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Thread: Does chlorine attack covers?

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    Does chlorine attack covers?

    I was in my FLPS refilling my LC carboy and looked at the closing display. Big red-lettered signs were warning people "DO NOT USE CHLORINE TO CLOSE YOUR POOL--IT WILL DESTROY YOUR COVER".

    I have used BBB sans borates in the summer for a few years now, but I have closed since 2005 using either the Anthony&Sylvan (my PB) or the InTheSwim non-chlorine closing chemical kits. These are pretty much identical, 3lbs. of MPS shock and an 'oxidizer' floater, plus some foam absorber gadget. I have had excellent results since 2005 (I let PB close the first year in case there were any problems and so I could see what he did.) I open to clear water and a clean pool, barely needs a vacuum.

    I have been planning to switch to the TFP closing chlorine technique this year. I would appreciate any comments on the cover issue or non-chlorine closing in general. I have a healthy level of skepticism regarding pool stores but the issue does concern me. Thanks.
    Current: 28,000G 18'x36' I/G AnthonySylvan Plaster; Waterway 60 sq.ft. DE Filter; 1.0hp x 1.65 SF Two-Speed (B2982) WhisperFlo; 2004-Present
    Previous: 40,000G 20'x40' I/G Koven unlined WWII salvage 5/8" marine steel; Lomart Stainless Sand Filter; 3/4hp Hayward SuperPump; 1946-2003 (managed by me from about 1964)
    Ancient Taylor K-2000, upgraded with Taylor CH, TA, and FAS-DPD, and TFT CYA tests.

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    Re: Does chlorine attack covers?

    How much chlorine?

    Would 1ppm destroy your cover? Uh-oh, then you can't fill the pool from tap water.

    Their sign is absurd. Sort of like,

    "DO NOT EAT TOO MUCH LETTUCE, IT WILL KILL you"

    (Those of you that haven't died yet have simply not eaten too much)
    Dave S. - Forum owner
    42k vinyl and concrete pool, 1.5hp pump, 140gpm filter
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    Re: Does chlorine attack covers?

    Quote Originally Posted by duraleigh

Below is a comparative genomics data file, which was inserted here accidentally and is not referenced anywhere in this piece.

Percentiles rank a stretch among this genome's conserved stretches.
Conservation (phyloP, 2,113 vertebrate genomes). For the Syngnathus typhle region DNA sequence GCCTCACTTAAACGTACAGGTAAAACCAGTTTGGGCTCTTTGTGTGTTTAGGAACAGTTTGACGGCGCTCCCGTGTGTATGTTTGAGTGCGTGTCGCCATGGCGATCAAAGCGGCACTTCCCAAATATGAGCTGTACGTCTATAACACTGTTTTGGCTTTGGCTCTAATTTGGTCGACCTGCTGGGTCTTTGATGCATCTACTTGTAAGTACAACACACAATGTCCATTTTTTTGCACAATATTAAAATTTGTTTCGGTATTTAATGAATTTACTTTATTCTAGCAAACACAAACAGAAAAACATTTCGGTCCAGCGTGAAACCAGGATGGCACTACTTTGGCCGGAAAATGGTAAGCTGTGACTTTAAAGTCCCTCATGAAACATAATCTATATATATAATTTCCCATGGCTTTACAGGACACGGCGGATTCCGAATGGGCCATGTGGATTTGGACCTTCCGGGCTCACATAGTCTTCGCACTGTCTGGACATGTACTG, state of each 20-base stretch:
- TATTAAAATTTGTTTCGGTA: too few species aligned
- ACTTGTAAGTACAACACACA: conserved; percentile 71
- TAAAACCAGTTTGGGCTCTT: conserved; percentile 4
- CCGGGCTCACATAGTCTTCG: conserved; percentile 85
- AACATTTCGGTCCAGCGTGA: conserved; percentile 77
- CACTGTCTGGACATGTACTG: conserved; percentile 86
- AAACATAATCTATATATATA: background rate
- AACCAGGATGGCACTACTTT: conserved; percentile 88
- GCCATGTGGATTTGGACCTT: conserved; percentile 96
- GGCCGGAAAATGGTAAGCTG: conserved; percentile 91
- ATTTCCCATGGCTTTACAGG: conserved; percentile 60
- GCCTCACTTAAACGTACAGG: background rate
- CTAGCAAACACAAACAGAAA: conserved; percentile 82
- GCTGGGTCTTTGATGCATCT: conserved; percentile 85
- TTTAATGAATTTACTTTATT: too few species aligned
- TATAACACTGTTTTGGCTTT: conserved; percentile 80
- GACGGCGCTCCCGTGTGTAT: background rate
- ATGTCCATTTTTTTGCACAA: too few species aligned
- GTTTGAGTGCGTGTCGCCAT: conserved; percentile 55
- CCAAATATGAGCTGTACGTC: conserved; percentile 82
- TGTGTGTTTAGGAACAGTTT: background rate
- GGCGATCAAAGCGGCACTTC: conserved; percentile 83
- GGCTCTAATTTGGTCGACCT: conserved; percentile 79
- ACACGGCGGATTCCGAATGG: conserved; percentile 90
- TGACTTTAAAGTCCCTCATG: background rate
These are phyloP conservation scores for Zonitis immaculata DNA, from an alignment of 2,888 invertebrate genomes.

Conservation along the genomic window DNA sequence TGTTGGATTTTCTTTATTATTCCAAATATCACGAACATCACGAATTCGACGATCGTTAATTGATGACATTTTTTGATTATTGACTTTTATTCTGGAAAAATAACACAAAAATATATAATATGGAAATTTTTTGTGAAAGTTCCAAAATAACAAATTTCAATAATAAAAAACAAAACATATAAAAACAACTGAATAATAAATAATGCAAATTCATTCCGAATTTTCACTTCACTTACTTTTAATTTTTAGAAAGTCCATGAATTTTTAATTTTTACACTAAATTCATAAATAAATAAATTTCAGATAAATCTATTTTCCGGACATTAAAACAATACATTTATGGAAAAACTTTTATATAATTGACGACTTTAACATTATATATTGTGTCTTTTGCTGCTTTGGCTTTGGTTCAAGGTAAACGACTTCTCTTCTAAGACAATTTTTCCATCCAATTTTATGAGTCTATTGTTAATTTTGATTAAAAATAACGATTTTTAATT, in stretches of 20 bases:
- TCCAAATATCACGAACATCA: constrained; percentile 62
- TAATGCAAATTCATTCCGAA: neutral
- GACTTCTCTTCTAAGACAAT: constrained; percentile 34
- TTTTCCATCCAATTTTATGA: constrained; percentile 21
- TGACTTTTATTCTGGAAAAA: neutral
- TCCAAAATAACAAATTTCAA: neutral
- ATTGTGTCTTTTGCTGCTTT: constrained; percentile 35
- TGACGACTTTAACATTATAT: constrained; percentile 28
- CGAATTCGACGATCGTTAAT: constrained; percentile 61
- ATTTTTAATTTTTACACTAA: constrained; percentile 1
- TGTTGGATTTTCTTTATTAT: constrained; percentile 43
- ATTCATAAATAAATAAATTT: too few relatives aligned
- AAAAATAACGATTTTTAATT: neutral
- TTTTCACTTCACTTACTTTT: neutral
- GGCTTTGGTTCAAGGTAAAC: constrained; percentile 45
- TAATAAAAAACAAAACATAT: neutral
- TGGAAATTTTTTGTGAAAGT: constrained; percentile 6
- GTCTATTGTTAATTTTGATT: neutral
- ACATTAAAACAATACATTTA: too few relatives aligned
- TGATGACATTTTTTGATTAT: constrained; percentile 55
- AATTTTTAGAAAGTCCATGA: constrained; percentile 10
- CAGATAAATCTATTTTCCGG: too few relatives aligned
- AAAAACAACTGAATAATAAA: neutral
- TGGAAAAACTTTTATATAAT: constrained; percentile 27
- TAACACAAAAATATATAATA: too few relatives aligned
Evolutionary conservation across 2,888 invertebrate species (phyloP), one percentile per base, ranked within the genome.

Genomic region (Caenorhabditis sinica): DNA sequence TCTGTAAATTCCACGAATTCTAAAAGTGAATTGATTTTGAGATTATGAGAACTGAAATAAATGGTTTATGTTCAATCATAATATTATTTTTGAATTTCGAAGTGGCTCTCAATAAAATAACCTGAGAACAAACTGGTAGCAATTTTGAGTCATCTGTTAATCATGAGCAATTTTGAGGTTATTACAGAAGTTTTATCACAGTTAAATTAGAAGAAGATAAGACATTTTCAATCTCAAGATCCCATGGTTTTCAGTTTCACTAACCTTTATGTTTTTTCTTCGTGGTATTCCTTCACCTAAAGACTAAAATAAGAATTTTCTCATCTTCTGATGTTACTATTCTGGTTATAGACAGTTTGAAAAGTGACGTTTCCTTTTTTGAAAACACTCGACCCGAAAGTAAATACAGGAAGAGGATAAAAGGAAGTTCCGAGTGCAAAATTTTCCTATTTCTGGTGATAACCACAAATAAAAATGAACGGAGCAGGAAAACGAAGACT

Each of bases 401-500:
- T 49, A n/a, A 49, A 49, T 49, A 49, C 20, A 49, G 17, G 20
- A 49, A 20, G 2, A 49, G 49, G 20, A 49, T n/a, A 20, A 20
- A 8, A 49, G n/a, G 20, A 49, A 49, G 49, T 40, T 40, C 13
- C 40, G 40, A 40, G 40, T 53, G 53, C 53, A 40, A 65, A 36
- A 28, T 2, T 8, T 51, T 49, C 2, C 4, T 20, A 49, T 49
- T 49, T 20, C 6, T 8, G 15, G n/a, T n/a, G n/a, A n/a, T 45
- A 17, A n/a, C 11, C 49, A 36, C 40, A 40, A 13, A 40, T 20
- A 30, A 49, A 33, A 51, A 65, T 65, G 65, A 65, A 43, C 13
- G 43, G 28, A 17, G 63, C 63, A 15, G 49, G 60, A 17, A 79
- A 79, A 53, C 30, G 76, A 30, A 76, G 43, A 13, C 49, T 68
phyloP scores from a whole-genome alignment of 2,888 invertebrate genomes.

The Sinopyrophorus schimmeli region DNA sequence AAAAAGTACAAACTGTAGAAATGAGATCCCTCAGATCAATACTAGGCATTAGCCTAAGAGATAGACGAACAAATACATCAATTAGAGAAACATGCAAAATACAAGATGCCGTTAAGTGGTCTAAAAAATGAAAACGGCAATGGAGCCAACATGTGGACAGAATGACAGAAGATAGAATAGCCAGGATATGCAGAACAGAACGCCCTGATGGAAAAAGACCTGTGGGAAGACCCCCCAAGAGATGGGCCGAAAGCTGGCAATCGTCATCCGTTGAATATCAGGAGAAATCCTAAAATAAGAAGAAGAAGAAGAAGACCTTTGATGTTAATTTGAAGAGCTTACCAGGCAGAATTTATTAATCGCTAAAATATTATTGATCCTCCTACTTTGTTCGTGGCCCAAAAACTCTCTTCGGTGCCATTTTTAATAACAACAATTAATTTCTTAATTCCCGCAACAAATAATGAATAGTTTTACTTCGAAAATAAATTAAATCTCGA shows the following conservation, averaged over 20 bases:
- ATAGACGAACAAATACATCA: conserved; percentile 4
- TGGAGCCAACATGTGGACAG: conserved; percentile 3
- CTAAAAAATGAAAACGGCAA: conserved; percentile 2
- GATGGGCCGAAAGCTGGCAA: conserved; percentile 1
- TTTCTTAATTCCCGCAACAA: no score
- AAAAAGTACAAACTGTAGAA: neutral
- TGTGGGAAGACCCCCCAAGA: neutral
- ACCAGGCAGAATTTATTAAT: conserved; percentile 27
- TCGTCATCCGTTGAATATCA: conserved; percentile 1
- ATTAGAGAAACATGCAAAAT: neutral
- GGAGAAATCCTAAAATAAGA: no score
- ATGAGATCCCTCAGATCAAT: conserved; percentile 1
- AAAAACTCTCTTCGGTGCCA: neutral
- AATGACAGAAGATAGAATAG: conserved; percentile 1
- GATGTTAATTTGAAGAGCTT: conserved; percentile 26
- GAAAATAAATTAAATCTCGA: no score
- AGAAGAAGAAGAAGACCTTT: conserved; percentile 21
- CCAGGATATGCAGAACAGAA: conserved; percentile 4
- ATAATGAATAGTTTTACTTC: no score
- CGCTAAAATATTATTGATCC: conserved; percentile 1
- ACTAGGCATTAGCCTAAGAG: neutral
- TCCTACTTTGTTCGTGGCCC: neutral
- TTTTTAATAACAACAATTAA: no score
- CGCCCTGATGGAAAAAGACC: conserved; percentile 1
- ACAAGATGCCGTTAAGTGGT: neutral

How much chlorine?

    Would 1ppm destroy your cover? Uh-oh, then you can't fill the pool from tap water.

    Their sign is absurd. Sort of like,

    "DO NOT EAT TOO MUCH LETTUCE, IT WILL KILL you"

    (Those of you that haven't died yet have simply not eaten too much)
    Not to be rude, but welcome to the absurd argument club. The 1 ppm from tap water is not going to be there all winter any more, and certainly less, than all the LC I put in all summer. I actually agree with your conclusion, but you didn't help your case, there. Certainly pool level FC attacks plastics in general to some degree, straps on pool toys left in the pool degrade more than ones just left in the sun.
    Current: 28,000G 18'x36' I/G AnthonySylvan Plaster; Waterway 60 sq.ft. DE Filter; 1.0hp x 1.65 SF Two-Speed (B2982) WhisperFlo; 2004-Present
    Previous: 40,000G 20'x40' I/G Koven unlined WWII salvage 5/8" marine steel; Lomart Stainless Sand Filter; 3/4hp Hayward SuperPump; 1946-2003 (managed by me from about 1964)
    Ancient Taylor K-2000, upgraded with Taylor CH, TA, and FAS-DPD, and TFT CYA tests.

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    Re: Does chlorine attack covers?

    Chlorine is an oxidizer and will degrade some forms of plastic. Clearly one can have plastics that are chemical resistant such as those used to hold bleach, chlorinating liquid and Muriatic Acid, but such bottles are hard plastic. The chemicals that tend to make plastic more pliable and soft, such as used for pool covers, also unfortunately tend to make them more susceptible to breakdown from chlorine as well as from the UV in sunlight. That's just the way it is.

    With CYA in the water, the chlorine strength is moderated. The shock level of chlorine with an FC that is around 40% of the CYA level is equivalent to 0.6 ppm FC with no CYA or roughly 4 to 10 times the level in a typical manually dosed chlorine pool with an FC from 7.5% to 15% of the CYA level that is equivalent to around 0.06 to 0.14 ppm FC with no CYA. So during the earlier part of the closing, the rate of destruction of the cover from chlorine will be faster and will slow down as the chlorine level drops over the winter. However, keep in mind that cover destruction only partly comes from chlorine and also comes from sunlight.

    In theory, using PolyQuat 60 for closing by shocking first and then adding PolyQuat 60 (which will lower the chlorine level) would be less harsh, but it probably won't last through the winter either. If one is able to add chlorine at times during the winter, that would be preferable, but some form of mixing or circulation would be needed to ensure thorough mixing.
    16,000 gallon outdoor in-ground 16'x32' plaster pool; Pentair Intelliflo VF pump; Pentair IntelliTouch i9+3s control system; Jandy CL-340 square foot cartridge filter
    12 Fafco solar panels; Purex Triton PowerMax 250 natural gas heater (200,000 BTU/hr output); automatic electric pool safety cover; 4-wheel pressure-side "The Pool Cleaner"

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